4. Finally, business communications expert Bert Decker recently posted his list of the Top 10 Best (and Worst) Communicators of 2008. For those who are interested in the public performance side of communication, Garr Reynolds of Presentation Zen (who made Decker’s “good” list) added a few names of his own in a separate posting.

Whether or not you agree with (or like) the people on Decker’s lists, they have definitely all made their marks in the media world, and the list of “good” communicators (which includes Barack Obama, the late Tim Russert, Colin Powell, Mike Huckabee, Tina Fey and businessman John Chambers) provides ample material for discussing what it takes to reach your audience in this media-clogged world.

(P.S. Decker put GOP vice-presidential candidate Sarah Palin on both the “best” and “worst” communicator lists, which perhaps emphasizes the truism that very few people can communicate in every situation with equal effectiveness.)

Bonus Links

Line Number Your Writing
An incredibly practical tip for those who receive feedback on their works-in-progress from Marsha at Writing Companion blog.

The Six People You Meet in Freelance Internet Writing Hell
Adam Brown details the types of people you don’t want to spend eternity with online in this hilarious post on the Freelance Switch blog.

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How to make the editor your friend (II): Adhere to the word count

When I was in high school, my journalism instructor used to say that I was hard to edit because I wrote so tightly. She meant it as a compliment—emphasizing that I didn’t tend to write fluffy, loose paragraphs loaded with dross—but that tendency of mine did come back to haunt me when I had to cut a piece. One of the hardest situations a writer can face is to over-write a piece, and cut repeatedly, and STILL be over on the word count.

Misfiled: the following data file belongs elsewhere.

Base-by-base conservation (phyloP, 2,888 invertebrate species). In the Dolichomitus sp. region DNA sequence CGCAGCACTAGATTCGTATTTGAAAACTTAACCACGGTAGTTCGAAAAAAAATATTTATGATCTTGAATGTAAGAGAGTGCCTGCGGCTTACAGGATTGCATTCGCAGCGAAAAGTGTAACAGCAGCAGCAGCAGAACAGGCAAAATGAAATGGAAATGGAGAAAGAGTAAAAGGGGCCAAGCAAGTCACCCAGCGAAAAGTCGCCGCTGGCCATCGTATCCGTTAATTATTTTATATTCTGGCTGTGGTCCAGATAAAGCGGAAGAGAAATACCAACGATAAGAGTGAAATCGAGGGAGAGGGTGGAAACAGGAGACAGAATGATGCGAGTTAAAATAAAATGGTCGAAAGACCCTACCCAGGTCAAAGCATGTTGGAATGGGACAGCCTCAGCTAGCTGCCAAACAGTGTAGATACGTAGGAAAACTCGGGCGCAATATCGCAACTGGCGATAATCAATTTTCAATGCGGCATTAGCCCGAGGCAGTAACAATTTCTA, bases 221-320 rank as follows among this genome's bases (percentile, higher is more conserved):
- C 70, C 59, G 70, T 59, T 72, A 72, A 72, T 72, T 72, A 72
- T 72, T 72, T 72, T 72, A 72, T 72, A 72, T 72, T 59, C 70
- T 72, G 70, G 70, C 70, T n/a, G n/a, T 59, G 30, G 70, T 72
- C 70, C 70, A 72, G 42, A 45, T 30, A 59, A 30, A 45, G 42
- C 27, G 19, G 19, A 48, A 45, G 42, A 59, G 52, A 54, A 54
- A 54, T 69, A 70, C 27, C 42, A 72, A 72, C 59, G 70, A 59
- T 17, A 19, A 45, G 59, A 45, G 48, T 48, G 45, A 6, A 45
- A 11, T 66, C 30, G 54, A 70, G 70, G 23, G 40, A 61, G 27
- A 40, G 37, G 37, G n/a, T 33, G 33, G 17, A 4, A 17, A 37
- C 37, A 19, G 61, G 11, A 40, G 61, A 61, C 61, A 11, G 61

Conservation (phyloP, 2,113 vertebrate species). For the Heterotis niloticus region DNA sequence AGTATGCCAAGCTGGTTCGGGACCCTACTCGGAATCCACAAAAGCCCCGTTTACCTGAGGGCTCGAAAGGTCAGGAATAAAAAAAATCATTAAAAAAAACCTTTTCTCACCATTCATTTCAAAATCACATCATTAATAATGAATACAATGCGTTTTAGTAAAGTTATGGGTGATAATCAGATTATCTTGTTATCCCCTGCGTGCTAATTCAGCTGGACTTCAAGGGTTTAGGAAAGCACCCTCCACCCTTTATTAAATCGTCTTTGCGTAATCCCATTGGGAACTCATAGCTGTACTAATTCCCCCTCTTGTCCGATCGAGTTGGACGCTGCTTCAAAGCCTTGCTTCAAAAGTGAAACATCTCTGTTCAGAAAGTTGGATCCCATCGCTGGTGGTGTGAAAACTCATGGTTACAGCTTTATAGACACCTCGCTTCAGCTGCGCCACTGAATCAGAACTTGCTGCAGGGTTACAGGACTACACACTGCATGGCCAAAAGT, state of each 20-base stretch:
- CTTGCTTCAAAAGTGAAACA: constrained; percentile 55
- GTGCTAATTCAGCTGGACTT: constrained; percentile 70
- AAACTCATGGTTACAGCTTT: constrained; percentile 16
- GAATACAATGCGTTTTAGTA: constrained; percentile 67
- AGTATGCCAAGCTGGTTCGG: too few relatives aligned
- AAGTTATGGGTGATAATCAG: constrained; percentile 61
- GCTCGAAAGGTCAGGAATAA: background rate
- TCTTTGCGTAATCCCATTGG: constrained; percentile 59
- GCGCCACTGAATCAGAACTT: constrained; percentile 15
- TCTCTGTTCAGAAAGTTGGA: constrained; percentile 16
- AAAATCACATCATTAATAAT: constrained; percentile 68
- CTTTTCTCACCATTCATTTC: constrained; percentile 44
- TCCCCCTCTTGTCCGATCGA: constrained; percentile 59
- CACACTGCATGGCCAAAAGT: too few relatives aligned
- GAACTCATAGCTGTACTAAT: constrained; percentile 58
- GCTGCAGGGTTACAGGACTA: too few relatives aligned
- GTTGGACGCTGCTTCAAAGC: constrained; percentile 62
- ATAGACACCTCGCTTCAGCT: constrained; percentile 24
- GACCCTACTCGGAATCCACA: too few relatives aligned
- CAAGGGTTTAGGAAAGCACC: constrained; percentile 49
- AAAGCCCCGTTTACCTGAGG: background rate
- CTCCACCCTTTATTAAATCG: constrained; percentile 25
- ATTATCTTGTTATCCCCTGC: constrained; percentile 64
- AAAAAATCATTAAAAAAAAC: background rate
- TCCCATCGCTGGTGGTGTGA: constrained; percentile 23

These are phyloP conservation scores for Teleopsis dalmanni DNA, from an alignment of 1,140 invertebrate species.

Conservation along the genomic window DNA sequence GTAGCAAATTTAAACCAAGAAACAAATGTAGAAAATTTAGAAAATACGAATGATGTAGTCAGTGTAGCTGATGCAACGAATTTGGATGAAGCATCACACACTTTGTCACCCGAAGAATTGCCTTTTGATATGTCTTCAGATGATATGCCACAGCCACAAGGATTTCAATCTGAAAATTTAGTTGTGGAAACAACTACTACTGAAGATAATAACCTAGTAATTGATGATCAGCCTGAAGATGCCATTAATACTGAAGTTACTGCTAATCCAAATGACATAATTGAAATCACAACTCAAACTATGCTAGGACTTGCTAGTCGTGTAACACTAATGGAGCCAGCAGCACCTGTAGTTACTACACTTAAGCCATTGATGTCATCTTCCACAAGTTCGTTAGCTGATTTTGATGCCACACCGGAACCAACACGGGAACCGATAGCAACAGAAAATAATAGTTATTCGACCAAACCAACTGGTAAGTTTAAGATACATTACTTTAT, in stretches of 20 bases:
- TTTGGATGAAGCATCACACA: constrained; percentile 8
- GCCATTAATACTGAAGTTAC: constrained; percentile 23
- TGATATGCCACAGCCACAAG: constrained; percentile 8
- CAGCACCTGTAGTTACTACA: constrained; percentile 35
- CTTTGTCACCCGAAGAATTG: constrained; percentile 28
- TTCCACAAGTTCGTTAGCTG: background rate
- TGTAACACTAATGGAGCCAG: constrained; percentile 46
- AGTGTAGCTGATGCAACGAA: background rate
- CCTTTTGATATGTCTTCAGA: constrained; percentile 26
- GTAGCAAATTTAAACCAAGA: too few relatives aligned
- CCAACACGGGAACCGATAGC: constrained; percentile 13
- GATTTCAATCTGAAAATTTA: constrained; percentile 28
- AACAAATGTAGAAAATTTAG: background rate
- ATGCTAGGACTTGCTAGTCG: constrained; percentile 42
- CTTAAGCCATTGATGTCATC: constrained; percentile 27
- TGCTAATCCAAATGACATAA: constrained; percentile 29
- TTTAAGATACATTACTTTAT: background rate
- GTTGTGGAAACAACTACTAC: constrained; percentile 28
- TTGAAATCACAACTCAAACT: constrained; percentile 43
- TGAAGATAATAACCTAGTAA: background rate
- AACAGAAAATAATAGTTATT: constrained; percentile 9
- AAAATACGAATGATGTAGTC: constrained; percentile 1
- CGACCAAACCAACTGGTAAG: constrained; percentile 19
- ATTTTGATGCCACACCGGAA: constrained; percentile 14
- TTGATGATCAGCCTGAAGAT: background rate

Adhering to an assigned word count is like the other two previously mentioned ways to make your editor your friend: it’s just common sense, as well as common courtesy. Despite this, I have received 400 word stories when I asked 2,500 and 1,500 word stories when I asked for 500. The first was from a first-time writer working on a trade magazine article who was in over his head. The second was from a long-time writer, who had also edited the publication I was working at before I did, who just felt he had more that he “wanted readers to know about” that he had to stuff in his op-ed column.


Guess whose piece I revised gladly? Guess whose piece completely hacked me off (since this all took place after deadline)?


I think most writers, experienced or not, don’t write long or short with ill intent. It also seems to me that the vast majority of writers miss word count by over-writing rather than under-writing.


Many writers do as I do when I write an article and over-research, which can lead to writing long if the scope of the article wasn’t clearly delineated when the assignment was made. Plentiful research, as useful as it is for finding the telling detail or confirming speculations made by sources, can also tempt the writer into wanting to find a way to cram everything into the article.